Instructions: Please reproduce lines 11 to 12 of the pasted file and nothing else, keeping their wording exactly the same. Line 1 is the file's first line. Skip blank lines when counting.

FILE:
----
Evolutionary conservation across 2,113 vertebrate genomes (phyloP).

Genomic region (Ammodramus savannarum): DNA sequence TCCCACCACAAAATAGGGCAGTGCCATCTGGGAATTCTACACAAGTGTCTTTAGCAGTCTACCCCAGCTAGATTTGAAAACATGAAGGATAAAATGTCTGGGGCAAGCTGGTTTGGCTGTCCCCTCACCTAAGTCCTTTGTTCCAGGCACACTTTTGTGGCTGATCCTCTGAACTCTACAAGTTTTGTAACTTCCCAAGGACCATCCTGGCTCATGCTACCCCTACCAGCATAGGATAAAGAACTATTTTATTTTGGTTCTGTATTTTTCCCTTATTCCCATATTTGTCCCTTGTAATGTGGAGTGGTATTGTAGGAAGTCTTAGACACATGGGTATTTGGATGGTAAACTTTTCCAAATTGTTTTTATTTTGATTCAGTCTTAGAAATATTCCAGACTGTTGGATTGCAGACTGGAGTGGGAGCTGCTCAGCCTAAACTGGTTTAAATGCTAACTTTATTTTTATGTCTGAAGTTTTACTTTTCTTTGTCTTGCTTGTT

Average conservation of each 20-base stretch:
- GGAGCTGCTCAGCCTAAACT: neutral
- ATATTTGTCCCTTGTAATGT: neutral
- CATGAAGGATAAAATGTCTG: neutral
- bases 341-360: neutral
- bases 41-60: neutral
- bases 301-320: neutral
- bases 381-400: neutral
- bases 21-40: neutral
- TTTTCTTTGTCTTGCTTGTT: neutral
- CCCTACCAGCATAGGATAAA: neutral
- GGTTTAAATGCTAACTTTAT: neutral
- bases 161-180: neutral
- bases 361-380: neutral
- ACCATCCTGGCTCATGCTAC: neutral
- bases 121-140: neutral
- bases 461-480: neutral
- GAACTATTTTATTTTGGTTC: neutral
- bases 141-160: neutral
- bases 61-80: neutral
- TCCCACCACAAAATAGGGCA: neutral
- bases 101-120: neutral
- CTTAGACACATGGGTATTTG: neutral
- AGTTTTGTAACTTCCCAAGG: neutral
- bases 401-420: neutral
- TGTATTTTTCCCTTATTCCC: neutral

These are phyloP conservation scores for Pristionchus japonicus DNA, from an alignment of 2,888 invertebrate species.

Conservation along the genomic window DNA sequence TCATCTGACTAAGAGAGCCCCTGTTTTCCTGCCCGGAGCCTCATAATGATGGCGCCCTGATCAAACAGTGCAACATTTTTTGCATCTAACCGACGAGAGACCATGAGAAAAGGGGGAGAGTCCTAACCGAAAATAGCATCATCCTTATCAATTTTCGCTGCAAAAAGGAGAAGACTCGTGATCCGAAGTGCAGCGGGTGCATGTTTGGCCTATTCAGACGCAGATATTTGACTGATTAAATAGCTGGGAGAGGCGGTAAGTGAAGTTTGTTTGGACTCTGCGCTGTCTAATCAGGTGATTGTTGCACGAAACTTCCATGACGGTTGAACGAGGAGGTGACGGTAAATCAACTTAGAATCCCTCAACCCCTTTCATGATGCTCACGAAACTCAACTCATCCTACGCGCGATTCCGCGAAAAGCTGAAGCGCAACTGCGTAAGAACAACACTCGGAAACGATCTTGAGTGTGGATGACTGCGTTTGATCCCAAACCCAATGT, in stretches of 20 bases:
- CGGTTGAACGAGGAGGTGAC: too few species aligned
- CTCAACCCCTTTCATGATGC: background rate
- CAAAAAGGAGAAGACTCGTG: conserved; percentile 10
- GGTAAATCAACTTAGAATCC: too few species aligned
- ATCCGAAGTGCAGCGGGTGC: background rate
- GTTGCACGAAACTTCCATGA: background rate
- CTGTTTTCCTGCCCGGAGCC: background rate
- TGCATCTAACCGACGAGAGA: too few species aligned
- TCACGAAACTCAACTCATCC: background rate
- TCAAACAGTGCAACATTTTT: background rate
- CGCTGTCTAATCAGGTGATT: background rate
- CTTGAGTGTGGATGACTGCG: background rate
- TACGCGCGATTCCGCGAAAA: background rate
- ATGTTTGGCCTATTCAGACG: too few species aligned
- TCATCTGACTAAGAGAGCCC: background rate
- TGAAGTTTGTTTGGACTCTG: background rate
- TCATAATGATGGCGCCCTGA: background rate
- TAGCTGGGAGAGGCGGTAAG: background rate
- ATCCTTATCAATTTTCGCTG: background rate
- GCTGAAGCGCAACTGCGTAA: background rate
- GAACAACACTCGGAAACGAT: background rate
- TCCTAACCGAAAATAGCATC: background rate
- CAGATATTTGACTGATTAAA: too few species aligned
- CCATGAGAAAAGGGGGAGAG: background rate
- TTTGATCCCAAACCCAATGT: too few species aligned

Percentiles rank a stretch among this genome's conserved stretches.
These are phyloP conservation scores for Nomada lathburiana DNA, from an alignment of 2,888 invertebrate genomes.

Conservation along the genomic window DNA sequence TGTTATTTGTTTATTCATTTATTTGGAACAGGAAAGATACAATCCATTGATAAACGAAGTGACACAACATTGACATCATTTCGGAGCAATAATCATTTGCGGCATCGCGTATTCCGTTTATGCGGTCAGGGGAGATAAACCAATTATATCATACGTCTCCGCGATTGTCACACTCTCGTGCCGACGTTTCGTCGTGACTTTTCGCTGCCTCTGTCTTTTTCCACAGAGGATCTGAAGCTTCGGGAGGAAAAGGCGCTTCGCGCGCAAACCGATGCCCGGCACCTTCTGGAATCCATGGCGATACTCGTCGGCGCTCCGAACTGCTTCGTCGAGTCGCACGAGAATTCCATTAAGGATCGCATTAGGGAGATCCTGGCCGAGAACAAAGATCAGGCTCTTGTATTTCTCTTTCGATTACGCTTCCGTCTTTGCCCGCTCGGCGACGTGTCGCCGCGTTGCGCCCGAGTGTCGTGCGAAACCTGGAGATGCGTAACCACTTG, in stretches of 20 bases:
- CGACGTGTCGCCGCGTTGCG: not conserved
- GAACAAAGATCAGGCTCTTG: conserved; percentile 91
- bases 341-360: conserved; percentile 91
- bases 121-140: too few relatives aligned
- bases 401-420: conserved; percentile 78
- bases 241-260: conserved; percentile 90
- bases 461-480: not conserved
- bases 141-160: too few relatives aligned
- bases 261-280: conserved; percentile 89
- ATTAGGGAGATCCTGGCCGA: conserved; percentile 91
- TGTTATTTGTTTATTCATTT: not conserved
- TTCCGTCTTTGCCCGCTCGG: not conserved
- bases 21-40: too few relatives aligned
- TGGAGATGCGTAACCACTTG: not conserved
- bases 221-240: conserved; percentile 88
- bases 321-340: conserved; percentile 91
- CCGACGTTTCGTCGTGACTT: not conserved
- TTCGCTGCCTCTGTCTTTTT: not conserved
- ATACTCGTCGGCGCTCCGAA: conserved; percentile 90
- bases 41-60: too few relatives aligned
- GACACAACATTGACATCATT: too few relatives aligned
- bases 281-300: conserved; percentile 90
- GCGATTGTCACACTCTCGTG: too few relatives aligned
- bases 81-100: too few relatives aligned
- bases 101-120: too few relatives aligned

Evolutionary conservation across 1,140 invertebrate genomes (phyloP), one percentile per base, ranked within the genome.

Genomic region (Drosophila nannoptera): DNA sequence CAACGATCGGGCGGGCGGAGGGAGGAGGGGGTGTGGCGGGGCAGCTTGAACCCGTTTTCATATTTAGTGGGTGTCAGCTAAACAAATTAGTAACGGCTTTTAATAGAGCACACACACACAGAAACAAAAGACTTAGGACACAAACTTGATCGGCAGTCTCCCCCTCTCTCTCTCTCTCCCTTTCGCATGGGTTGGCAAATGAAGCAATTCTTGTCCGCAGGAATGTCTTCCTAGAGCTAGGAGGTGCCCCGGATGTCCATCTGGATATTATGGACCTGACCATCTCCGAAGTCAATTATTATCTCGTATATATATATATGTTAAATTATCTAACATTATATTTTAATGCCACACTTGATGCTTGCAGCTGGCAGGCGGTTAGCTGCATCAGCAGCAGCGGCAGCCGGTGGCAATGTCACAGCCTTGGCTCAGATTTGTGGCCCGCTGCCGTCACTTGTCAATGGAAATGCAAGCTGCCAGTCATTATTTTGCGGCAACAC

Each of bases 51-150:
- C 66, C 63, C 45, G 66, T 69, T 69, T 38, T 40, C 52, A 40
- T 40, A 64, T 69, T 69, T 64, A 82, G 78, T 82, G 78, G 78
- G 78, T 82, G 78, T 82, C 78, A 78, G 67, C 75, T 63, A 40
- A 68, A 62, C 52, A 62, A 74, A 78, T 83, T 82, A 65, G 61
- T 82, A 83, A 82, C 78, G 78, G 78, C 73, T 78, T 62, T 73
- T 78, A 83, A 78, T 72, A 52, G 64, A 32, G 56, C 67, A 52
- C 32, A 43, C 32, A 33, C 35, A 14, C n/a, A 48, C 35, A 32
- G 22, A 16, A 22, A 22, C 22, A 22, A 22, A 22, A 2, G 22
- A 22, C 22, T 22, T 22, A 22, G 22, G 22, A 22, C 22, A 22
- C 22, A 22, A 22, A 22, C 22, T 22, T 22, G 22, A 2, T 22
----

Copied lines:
- bases 21-40: neutral
- TTTTCTTTGTCTTGCTTGTT: neutral